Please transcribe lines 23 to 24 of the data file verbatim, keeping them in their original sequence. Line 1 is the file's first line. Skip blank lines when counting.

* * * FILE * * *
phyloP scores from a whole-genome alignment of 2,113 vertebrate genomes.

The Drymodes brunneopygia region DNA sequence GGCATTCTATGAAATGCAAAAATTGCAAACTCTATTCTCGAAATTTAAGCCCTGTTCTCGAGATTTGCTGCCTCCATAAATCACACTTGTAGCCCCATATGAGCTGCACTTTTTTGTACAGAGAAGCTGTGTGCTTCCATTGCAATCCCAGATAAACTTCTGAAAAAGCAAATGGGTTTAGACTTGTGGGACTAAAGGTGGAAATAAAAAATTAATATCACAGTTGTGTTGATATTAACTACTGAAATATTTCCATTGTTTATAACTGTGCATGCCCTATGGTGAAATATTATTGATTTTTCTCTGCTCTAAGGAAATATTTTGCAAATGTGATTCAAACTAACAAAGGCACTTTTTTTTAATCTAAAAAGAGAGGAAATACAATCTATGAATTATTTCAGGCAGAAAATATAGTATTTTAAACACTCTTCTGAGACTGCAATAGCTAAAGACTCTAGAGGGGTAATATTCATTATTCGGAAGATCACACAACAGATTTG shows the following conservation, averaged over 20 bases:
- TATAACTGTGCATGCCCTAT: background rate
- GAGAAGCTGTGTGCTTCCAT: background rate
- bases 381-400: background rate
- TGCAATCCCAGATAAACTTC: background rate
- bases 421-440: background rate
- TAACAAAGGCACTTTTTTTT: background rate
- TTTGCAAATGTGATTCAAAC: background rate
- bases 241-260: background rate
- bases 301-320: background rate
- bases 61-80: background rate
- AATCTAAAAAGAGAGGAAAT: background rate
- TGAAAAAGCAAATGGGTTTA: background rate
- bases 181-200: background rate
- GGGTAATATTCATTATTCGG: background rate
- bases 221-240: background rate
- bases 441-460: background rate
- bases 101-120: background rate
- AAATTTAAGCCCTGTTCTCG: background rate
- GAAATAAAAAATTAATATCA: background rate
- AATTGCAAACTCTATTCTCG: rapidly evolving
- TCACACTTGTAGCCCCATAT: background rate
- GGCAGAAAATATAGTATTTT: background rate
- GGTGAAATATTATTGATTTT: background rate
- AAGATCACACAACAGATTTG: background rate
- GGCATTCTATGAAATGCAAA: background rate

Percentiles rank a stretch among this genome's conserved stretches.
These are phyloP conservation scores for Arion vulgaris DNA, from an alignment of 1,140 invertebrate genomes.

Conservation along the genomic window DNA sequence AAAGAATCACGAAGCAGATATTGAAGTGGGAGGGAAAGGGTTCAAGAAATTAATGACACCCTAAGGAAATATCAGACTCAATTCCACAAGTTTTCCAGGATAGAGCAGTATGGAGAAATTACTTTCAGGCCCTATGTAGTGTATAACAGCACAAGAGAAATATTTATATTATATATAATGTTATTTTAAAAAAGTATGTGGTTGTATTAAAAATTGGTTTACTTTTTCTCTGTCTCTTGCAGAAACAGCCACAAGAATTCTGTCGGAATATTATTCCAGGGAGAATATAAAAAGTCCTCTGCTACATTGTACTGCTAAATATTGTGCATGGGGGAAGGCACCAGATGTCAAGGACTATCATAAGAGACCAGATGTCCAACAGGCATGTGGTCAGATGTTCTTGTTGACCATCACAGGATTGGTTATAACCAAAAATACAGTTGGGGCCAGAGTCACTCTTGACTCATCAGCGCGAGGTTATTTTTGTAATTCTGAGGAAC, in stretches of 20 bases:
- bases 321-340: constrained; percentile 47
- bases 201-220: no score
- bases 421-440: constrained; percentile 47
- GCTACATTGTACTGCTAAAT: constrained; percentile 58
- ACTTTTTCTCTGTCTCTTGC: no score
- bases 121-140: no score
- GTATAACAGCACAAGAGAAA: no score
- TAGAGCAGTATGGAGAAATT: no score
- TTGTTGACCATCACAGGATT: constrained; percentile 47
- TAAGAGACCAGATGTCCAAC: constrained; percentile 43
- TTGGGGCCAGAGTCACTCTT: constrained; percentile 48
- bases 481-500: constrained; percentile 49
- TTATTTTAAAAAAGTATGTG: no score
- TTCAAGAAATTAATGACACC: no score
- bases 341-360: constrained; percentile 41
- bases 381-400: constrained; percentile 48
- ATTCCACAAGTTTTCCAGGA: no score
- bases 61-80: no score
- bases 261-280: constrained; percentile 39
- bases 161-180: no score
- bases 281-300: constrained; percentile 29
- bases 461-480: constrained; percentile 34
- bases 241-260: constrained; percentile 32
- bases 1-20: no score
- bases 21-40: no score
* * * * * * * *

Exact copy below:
- TCACACTTGTAGCCCCATAT: background rate
- GGCAGAAAATATAGTATTTT: background rate